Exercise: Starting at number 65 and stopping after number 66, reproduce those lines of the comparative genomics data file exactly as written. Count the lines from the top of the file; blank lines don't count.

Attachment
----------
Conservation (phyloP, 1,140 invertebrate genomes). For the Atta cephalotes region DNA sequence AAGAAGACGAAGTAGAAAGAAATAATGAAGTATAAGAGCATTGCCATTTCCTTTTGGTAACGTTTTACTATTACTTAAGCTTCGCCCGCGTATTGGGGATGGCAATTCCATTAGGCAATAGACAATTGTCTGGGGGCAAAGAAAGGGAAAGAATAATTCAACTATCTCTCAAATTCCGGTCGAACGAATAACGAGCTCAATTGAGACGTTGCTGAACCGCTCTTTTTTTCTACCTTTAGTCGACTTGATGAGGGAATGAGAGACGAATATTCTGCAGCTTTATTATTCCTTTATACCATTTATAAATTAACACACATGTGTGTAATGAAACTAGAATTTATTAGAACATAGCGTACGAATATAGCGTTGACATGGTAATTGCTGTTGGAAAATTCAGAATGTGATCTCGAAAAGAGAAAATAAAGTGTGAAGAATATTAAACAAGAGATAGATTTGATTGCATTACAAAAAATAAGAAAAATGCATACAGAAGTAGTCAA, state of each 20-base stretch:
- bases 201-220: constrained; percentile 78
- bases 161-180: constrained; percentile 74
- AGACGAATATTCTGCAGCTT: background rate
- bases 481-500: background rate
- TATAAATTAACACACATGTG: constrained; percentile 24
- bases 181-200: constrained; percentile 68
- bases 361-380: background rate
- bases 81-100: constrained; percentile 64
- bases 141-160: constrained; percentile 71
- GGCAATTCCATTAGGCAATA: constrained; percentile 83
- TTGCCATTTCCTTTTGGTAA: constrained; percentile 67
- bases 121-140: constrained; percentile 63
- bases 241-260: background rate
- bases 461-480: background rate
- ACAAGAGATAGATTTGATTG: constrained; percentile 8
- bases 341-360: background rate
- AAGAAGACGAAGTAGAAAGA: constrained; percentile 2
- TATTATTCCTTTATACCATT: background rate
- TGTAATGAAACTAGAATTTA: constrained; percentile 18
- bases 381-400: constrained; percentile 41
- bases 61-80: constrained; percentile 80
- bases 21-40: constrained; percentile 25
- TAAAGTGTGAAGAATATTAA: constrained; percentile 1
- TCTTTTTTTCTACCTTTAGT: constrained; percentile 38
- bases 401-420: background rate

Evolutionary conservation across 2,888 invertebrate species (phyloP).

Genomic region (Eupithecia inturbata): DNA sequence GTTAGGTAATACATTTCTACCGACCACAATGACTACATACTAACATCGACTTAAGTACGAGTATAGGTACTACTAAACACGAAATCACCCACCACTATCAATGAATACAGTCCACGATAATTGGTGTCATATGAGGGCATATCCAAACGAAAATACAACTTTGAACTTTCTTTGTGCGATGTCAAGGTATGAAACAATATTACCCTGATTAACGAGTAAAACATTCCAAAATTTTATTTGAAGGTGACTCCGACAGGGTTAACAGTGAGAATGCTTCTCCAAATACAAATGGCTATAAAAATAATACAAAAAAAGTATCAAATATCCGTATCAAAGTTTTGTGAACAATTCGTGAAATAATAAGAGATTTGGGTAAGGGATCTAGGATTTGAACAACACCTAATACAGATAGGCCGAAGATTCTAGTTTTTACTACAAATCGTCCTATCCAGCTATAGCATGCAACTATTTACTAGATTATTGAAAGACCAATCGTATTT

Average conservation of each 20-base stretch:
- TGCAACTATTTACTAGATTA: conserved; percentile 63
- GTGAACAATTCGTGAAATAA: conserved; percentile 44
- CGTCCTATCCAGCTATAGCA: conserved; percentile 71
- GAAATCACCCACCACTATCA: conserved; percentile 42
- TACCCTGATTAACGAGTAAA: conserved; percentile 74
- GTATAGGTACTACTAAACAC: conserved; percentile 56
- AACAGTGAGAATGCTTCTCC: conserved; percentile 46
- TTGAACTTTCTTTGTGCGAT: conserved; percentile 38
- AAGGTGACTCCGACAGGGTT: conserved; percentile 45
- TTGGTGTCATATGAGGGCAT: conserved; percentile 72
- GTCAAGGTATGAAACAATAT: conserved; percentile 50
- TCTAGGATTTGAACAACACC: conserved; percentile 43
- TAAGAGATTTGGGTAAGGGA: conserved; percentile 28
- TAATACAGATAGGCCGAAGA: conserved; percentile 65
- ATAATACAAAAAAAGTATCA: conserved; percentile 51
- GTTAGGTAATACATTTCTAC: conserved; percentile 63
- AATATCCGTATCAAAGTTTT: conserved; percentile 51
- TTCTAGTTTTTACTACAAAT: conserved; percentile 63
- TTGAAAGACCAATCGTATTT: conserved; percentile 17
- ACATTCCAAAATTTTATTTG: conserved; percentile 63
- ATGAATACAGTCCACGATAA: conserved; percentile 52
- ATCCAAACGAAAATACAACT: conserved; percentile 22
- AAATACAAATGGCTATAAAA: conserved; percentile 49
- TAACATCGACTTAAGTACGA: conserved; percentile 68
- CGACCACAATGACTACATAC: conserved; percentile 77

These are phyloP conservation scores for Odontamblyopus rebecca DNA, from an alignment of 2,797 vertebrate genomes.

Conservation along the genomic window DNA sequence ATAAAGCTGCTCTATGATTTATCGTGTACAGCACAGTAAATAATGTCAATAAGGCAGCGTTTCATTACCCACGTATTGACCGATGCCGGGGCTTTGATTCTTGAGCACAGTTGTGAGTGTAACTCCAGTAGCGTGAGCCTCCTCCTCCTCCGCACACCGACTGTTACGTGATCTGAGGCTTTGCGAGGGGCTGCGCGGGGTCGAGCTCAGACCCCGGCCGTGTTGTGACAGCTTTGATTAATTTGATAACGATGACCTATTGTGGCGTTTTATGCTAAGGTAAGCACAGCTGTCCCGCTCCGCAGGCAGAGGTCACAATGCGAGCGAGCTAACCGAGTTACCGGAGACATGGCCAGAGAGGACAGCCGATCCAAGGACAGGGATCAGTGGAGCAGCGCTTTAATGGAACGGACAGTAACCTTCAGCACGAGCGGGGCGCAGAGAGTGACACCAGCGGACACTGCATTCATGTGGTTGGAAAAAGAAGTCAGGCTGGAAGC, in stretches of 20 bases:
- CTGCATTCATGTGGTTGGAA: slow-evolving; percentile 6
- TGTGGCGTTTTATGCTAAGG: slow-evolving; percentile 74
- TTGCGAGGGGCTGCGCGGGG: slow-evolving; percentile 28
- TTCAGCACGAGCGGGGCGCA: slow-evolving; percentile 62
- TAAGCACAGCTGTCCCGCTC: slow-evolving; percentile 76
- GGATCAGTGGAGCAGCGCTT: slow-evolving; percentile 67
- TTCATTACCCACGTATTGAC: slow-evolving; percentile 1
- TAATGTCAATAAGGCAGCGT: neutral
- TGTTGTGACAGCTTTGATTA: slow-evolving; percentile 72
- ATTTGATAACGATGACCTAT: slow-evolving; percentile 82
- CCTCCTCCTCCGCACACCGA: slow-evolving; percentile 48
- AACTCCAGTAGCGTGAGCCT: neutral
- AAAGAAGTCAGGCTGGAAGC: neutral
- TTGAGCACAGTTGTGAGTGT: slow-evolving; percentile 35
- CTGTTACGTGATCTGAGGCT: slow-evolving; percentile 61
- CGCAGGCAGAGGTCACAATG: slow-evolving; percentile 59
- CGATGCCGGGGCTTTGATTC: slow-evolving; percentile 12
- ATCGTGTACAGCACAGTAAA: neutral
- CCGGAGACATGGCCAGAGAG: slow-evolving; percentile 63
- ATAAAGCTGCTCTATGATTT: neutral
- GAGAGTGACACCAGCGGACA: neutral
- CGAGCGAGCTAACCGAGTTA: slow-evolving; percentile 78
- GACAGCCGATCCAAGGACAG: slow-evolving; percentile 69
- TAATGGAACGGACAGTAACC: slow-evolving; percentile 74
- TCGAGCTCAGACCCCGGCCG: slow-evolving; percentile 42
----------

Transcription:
- TGTTGTGACAGCTTTGATTA: slow-evolving; percentile 72
- ATTTGATAACGATGACCTAT: slow-evolving; percentile 82